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Palmer Mfg. & Supply
Eck Industries’ new molding operation has tripled the foundry’s mold production rate, and automated mold handling has improved mold quality and operator safety.

Eck Industries’ New No-Bake Line Reduces Handling

March 15, 2022
An expansion program at the Wisconsin jobbing foundry has adopted automated mold-making systems to increase throughput and make production safer and more efficient.

Making castings for global aerospace, defense, and heavy-duty transportation markets sets Eck Industries apart from its competitors. The aluminum foundry in Manitowoc, WI, is committed to producing the highest quality cast parts – and its attention to detail and engineering support make Eck Industries stand out to its highly demanding customers. Among the numerous examples of this are process adjustments, even on low-volume production runs.

Eck Industries operates according to lean manufacturing principles, and the foundry also is noted for the respect it affords to its operators. The management team there included the production-floor crews early in the development process for a planned expansion to the sand mold-making operation – identifying such cooperation as a critical aspect of the project’s success.

In this situation, Eck was facing a tremendous production capacity shortage following a significant rise in new business, even requiring the plant to operate 24/7. Specifically, the foundry detailed its desire to have all the new demand for molds accomplished within the established three-shift schedule. Since most of the manual work involved molding and mold handling, Palmer Manufacturing & Supply was tasked with increasing production capacity by reducing – or eliminating – manual handling as much as possible.

“We felt strongly about increasing our production capacity to meet current and future production needs,” explained Jeff Friday, v.p. Operations at Eck Industries. “Additionally, we needed a system to reduce manual handling, to increase molds per hour and reduce safety issues.”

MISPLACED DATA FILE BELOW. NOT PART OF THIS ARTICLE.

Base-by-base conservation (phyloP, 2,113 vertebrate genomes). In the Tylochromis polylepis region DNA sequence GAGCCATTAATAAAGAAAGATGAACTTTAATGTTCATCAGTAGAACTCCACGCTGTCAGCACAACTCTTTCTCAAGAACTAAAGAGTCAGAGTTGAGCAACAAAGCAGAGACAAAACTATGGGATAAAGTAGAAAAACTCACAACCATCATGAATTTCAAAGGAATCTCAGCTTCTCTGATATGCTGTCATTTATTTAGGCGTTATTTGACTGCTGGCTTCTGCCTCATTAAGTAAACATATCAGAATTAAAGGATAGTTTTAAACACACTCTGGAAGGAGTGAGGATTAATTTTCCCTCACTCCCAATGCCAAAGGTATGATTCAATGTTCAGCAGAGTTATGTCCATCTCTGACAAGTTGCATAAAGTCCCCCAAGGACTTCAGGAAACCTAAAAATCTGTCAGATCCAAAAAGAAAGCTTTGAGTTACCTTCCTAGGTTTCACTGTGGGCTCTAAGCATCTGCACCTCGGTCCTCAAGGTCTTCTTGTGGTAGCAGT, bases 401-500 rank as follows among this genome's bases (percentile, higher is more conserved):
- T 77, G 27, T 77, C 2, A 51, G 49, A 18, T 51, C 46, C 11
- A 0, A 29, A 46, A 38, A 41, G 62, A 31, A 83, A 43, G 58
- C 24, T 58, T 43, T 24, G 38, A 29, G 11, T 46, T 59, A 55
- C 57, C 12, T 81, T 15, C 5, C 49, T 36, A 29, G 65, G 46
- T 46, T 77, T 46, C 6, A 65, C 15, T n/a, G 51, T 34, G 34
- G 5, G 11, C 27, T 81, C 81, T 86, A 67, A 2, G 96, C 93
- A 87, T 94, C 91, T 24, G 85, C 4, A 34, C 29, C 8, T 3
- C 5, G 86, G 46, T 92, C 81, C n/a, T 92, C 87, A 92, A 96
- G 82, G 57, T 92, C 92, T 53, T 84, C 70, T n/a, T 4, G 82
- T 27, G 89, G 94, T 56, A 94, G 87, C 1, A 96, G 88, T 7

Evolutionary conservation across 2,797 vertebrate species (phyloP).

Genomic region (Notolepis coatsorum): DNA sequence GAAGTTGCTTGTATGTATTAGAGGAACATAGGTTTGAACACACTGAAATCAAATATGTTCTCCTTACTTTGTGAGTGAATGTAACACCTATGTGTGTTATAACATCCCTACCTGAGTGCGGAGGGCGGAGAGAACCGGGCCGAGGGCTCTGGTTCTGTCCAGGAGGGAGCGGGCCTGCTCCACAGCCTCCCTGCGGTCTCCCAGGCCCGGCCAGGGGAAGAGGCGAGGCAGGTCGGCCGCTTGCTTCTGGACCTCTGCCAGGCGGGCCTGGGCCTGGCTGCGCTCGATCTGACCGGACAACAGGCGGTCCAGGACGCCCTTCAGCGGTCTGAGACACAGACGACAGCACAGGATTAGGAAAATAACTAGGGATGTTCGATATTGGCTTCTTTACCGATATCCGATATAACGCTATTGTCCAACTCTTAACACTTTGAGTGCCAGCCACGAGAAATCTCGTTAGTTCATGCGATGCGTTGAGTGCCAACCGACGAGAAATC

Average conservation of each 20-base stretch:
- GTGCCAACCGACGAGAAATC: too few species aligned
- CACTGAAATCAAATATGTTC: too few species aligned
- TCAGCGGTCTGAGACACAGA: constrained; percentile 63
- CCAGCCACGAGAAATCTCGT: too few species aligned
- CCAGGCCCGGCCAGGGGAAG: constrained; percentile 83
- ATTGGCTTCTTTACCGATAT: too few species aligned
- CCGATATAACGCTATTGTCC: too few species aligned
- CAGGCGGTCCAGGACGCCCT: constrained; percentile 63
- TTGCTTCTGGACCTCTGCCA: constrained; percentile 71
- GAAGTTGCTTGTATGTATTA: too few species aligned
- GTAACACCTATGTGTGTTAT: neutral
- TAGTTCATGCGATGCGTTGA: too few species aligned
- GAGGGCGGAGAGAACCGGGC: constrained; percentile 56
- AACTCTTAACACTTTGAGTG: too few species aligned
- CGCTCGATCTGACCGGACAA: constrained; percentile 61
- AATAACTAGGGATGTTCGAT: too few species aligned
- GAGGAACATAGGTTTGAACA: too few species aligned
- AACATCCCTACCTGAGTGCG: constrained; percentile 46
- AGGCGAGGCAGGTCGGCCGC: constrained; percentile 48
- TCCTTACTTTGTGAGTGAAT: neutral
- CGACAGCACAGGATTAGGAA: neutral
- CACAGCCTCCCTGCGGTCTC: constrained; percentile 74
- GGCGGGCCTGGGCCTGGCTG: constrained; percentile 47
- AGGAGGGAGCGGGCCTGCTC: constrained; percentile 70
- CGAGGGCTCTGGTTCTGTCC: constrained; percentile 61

The established mold-making process involved running the existing molding line throughout all three shifts, sometimes over six days, to meet the production requirements.

As with most jobbing shops, Eck produces castings in varied amounts and with many different degrees of complexity. Some of the jobs are simple – small, cope-and-drag, no-core work – whereas other projects involve large and long castings with ram-up cores, substantial numbers of sleeves and chills needed, etc.

Planning for what’s coming

Eck’s new system needed to be designed and configured to produce this wide variety of work quickly and efficiently, with the fewest “touches” needed to discharge a quality mold at the desired production rate – while also allowing for future expansion and increased production rates because, as everyone knows, in the jobbing world you never know what’s coming through the door.

Thus, Eck put forth three key project goals:
1. Reduce labor while dramatically increasing production capacity.
2. Increase mold quality through automated handling (from manual handling.)
3. Increase mold production.

Before Palmer could make a production proposal, an investigation and analysis with Eck needed to take place, during which we showed them many available options installed at foundries that set similar production objectives, capabilities, and capacities. We visited square-loop/transfer-car molding systems as well as foundries using flip molding and universal machine molding (FMM/UMM) automated no-bake molding systems.

While showing these different molding systems we find that quite often a customer will see things that Palmer might not have addressed directly, but that applies directly to a particular facet of the customer’s production and/or equipment requirements. As the adage goes “seeing is believing.”

Eck wisely included the production floor personnel in many of these visits; the operators can make or break any project, so including them in the investigative stage was especially important. Managers, supervisors, engineers, etc., understand how things should work and plan accordingly; people on the plant floor work with the system all day, every day, meaning that their opinions and ideas are experience-based, and not theoretical.

Some of our most successful projects have incorporated the production teams from the first day. These individuals become the champions for the project instead of instinctively resisting changes to their routines. Operators that fear a project will push back and make any implementation of change much more difficult.